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Can anyone explain how are conditionals implemented in the CPU?

Is special circuitry used?

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    $\begingroup$ I'm not really sure what you mean. The whole of the CPU is "special circuits" and implementing conditional statements isn't really any different from implementing anything else. (In the sense that implementing different instructions is obviously different in the details but there aren't really any conceptual differences.) $\endgroup$ Nov 3, 2017 at 13:40
  • $\begingroup$ There are "special" assembler commands, the conditional jumps mentioned by several people here. But these do not require any special hardware circuits - they run on the same ones as non-conditional commands. $\endgroup$ Nov 3, 2017 at 15:48
  • $\begingroup$ Jumps / branches are special in some ways: unlike any other instruction, they're a control dependency: the result of the branch affects what instruction needs to run next. In a pipelined CPU (lighterra.com/papers/modernmicroprocessors), this is a challenge, and various tricks to hide branch latency are necessary for it to not suck. (Most notably branch prediction, but CPUs like MIPS have used branch delay slots to hide 1 cycle of branch latency which was sufficient in classic MIPS R2000. $\endgroup$ Apr 7, 2021 at 3:00
  • $\begingroup$ Exceptions are another way the program-counter can change other than simply incrementing, but they're rare so CPUs can afford to handle them a lot less efficiently than branches. What exactly happens when a skylake CPU mispredicts a branch? $\endgroup$ Apr 7, 2021 at 3:01

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The semantics of any non-jump CPU instruction is to increment the program counter PC (a.k.a. instruction pointer) so that the subsequent instruction can be executed next.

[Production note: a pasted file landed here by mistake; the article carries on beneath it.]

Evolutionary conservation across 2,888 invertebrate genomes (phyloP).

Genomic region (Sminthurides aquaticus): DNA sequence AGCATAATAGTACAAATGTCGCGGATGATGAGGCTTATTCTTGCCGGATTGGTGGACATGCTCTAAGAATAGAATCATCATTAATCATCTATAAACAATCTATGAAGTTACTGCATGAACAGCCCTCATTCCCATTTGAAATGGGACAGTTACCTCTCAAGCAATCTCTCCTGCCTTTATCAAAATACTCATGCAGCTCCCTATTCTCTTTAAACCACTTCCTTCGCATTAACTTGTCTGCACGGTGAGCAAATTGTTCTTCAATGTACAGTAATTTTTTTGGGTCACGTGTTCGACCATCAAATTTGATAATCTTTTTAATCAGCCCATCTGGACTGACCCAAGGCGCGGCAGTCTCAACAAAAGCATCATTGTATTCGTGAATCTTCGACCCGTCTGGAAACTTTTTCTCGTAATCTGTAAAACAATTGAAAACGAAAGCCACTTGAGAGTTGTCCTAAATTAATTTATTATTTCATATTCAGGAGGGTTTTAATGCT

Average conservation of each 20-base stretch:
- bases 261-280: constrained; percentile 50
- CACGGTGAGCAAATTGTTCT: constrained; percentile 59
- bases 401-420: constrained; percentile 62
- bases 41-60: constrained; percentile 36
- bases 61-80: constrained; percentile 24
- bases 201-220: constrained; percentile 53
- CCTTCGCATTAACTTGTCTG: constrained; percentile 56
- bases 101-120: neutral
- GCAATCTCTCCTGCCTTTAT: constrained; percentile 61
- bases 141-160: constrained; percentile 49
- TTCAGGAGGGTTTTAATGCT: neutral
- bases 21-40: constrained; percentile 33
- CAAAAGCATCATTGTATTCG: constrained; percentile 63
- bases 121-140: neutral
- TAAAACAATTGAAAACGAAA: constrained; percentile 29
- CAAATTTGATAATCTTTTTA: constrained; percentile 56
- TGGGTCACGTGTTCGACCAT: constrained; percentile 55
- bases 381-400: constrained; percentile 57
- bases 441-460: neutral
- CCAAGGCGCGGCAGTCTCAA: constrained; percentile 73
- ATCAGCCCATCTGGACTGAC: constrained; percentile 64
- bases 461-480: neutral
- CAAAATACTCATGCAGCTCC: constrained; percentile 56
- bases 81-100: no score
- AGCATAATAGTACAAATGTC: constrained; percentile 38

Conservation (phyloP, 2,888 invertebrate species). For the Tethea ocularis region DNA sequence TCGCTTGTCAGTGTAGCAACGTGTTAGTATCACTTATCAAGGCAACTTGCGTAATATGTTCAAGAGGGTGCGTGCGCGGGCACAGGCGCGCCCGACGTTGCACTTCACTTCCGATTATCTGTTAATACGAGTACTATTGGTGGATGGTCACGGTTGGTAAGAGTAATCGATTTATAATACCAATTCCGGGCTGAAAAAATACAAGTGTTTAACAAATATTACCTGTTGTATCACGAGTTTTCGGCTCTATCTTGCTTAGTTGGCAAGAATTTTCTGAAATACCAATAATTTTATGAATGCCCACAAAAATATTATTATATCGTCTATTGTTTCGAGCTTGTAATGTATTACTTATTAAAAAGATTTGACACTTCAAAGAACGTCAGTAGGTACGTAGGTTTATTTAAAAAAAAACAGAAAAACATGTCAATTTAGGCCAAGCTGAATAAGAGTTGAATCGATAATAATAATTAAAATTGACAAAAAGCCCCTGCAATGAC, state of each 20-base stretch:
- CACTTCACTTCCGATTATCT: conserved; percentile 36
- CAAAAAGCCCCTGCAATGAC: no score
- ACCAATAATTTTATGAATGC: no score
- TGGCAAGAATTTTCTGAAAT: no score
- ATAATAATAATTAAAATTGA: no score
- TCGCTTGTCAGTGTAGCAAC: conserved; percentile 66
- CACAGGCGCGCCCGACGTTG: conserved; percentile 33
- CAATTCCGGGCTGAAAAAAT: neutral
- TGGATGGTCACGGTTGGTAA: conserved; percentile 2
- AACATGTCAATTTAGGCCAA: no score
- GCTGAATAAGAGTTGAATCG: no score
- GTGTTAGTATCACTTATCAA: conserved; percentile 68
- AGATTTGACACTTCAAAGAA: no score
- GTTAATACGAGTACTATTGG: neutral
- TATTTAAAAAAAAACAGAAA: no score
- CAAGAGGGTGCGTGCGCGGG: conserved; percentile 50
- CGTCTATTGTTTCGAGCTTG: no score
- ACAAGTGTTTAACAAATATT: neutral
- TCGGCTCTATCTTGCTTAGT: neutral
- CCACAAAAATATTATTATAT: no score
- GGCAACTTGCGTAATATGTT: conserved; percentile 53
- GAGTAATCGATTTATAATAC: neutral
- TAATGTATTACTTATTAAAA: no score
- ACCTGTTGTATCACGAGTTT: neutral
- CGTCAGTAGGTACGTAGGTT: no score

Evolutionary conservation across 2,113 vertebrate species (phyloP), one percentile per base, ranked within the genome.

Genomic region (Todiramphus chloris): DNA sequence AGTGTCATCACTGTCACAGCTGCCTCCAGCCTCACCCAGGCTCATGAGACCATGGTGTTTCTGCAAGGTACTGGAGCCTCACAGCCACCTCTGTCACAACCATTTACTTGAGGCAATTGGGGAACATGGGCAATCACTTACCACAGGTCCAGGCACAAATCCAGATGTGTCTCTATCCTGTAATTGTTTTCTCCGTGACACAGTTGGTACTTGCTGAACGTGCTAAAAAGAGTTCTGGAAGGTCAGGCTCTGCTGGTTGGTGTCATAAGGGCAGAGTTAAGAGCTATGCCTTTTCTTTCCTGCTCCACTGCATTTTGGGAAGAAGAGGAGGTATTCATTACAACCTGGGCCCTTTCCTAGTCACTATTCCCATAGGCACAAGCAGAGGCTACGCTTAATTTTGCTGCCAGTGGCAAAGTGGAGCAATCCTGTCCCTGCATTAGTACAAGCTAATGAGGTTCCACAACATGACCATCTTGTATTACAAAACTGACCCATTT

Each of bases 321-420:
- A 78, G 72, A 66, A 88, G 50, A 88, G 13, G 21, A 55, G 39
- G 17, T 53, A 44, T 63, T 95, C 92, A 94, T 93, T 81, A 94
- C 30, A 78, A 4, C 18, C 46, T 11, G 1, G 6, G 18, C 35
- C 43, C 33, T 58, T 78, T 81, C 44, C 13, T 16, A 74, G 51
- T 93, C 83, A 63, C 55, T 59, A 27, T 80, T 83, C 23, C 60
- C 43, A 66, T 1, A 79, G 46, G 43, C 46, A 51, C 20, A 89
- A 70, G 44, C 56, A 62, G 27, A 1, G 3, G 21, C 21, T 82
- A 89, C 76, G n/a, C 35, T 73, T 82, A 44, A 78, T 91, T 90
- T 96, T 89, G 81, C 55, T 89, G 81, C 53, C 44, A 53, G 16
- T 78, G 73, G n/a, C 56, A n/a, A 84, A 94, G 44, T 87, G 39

Uncoditional jumps overwrite PC with a new, fixed value, written in the instruction. (Or, for relative jumps, add to PC said value)

Conditional jumps instead consider two possible values for PC: one pointing to the next instruction, another written inside the instruction (possibly as a PC increment, for relative jumps). Then, they test some given register, obtaining a bit. For instance, the register might be a flag, which is taken as is. Otherwise, the register might be tested for parity, sign, zero, etc. so to obtain a single bit. This bit controls which one of the two PC values is the one to write in the PC register. Usually, a hardware 2-to-1 multiplexer is responsible to choose between the two ones, exploiting the control bit.

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The basis of the if condition is the conditional jump. That means that a jump is taken only if a certain condition it true.

A non-conditional jump is a write to the program counter register. So a condition jump inhibits the write if the condition is not true.

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